While Laughlan hasn’t actively participated in philanthropy like Nessary, he has always supported well-meaning causes but supporting a cause on a scale as large as Built with NFTs has sparked his desire to play a bigger role in community development. 

How primary school pupils create NFTs

Creating the NFTs produced moments of triumph that everyone involved in the process was grateful for. According to Nessary, “getting the children to create artworks was a success on its own.”

They were proud of getting the pupils to use their imagination. The project also necessitated the need for an art department in the school. It was already bearing fruits before it kicked off. The schools had no art teachers, so it employed local artists to teach students the basics of art and painting. 

“‘What do you want to be when you grow up?’ That was the idea we wanted the pupils to flow with,” Nessary told Techpoint Africa

And the kids flowed with it. After learning the basics of painting, they created pictures of their desired future selves. There were references to soldiers and police officers among the older children, while the younger ones painted their fathers, mothers, and even their teachers.

“We started by getting consent forms from all the parents and all the teachers that were involved in signing off. No family or student was forced to participate. It was all voluntary,” Nessary explained.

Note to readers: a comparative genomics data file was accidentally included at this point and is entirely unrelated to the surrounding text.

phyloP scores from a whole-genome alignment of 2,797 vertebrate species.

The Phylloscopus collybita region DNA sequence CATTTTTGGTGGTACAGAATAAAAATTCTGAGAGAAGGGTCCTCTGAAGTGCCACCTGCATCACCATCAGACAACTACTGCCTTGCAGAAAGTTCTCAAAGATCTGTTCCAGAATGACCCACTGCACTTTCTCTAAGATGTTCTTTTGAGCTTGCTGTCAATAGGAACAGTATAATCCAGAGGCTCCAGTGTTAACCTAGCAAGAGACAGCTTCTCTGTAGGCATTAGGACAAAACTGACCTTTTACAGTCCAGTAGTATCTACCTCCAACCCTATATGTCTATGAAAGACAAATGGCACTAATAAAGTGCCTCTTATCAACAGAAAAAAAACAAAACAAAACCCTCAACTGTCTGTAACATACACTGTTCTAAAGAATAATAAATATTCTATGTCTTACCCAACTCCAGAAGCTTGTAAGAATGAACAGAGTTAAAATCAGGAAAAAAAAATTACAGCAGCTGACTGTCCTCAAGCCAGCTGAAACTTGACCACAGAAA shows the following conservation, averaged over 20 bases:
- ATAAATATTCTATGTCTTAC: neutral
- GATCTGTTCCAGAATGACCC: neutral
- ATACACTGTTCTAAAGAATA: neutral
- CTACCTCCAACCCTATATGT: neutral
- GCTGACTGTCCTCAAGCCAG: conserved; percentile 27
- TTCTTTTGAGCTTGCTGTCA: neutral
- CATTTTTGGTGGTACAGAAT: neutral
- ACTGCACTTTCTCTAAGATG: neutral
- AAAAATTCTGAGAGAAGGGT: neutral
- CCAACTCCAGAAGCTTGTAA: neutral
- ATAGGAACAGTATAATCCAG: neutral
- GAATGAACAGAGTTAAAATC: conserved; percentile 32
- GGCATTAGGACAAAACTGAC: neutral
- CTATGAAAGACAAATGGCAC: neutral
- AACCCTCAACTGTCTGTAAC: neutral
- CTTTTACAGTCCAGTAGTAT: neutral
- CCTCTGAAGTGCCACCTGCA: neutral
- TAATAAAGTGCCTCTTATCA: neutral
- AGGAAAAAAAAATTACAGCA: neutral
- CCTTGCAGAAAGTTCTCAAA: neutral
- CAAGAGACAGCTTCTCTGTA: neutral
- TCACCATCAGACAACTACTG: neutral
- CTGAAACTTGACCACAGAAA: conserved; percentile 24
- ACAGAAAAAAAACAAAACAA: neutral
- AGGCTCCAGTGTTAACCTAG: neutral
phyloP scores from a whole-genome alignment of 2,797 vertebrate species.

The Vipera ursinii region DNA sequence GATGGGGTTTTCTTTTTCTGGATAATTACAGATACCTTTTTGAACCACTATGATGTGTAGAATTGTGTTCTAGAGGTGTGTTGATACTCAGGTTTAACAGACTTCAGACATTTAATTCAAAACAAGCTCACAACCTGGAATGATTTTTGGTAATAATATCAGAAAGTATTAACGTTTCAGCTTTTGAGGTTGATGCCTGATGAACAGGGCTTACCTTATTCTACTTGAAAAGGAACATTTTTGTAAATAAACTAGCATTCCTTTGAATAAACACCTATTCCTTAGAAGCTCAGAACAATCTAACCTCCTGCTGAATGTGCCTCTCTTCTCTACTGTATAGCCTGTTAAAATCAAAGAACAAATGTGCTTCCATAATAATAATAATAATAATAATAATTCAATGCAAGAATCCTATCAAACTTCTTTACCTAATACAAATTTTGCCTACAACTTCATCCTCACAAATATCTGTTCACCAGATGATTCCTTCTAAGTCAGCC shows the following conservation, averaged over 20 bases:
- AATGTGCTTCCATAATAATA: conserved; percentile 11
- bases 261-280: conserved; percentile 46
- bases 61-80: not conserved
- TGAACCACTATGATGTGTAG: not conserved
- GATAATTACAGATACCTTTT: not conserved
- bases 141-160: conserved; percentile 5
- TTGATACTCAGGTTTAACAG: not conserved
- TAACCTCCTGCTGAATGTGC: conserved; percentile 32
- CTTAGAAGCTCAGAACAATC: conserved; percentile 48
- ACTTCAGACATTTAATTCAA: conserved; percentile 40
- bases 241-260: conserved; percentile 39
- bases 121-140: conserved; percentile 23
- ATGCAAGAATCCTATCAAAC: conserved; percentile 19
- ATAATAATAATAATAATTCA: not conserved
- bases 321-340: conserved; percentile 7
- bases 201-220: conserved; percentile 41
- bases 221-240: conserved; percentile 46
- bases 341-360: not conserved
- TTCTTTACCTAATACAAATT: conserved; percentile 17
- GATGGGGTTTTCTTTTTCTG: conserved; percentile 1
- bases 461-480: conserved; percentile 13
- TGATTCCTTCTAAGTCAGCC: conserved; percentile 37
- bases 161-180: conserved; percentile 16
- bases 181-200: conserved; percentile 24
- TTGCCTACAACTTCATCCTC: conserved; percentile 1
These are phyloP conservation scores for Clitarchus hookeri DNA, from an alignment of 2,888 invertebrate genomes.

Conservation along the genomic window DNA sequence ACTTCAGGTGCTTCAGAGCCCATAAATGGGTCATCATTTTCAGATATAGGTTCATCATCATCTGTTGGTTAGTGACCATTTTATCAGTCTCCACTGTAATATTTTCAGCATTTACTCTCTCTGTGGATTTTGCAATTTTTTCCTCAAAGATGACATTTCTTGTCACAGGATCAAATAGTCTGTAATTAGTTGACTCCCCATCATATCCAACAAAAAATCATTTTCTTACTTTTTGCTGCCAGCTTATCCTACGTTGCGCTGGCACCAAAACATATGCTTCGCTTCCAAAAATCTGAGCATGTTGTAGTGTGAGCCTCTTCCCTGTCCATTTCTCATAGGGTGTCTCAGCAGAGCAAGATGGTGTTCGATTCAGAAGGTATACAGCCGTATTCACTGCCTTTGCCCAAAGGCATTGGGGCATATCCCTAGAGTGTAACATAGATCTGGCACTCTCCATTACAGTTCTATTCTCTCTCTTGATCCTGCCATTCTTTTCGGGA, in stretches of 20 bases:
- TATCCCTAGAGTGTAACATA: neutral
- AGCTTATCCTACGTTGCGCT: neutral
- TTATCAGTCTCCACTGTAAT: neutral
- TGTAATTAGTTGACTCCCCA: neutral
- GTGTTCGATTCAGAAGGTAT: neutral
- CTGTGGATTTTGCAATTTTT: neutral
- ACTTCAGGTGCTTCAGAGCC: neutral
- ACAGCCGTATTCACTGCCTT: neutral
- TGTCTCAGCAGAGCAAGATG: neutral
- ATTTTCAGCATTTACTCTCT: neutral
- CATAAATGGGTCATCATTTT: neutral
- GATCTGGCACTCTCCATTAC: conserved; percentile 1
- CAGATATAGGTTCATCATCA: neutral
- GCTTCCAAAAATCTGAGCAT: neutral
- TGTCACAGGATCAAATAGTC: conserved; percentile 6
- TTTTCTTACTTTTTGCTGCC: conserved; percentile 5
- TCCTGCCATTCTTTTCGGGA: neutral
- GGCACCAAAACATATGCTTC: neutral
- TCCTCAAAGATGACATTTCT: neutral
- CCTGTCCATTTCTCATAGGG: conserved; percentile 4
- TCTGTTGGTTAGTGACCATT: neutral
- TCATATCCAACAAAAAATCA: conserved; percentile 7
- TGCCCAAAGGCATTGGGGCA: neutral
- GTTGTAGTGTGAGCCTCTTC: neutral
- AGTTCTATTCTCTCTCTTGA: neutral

It was also important that everyone participating, especially the teachers and parents, understood what they were doing. So it was necessary to explain the concepts of blockchain and NFTs to them. 

There have been other NFT-for-good projects

The Satoshibles and BWB are not the only ones using NFTs for the good of others. Beeple, an NFT artist known popularly for selling an NFT worth $69 million, donated proceeds from selling another of his pieces worth $6 million to the Open Earth Foundation. 

It is a non-profit foundation that combats climate change by using technologies and collaborations to help create a healthier world. 

Popular American talk show host, Ellen DeGeneres also sold multiple NFTs that generated $33,495, which she donated to World Central Kitchen (WCK), a food relief organisation.

However, the Built with NFT project was unique because it gave a sense of purpose, giving the children and the community a role to play in creating a better tomorrow not just for themselves but for others around the world. 

Besides the project’s primary goal, a lot of learning and reeducating was done in the process, helping the locals see technology as something that can create hope and not just what powers flashy and luxurious gadgets. 

According to Laughlan, who is excited and constantly letting his imagination run wild, “the possibilities are endless.” They’ve created this with a technology that isn’t controlled by any entity or government. 

Nessary was also just as ecstatic. For him, seeing a project through is exceptionally gratifying and satisfying, but he is most appreciative of how well he’s connected with everyone working on the project. 

Built with NFT homepage

So far, over 200 of the works have been minted, with each artwork carrying the name and age of the student who painted it. They’re available for sale on the Built with NFT website or on OpenSea. Every painting has a story, and with every purchase, children worldwide get access to a better life. 

Bolu Abiodun

Bolu Abiodun

Author

He's a geek, a sucker for Blockchain and an all-round tech lover. Find me on Twitter @BoluAbiodun1.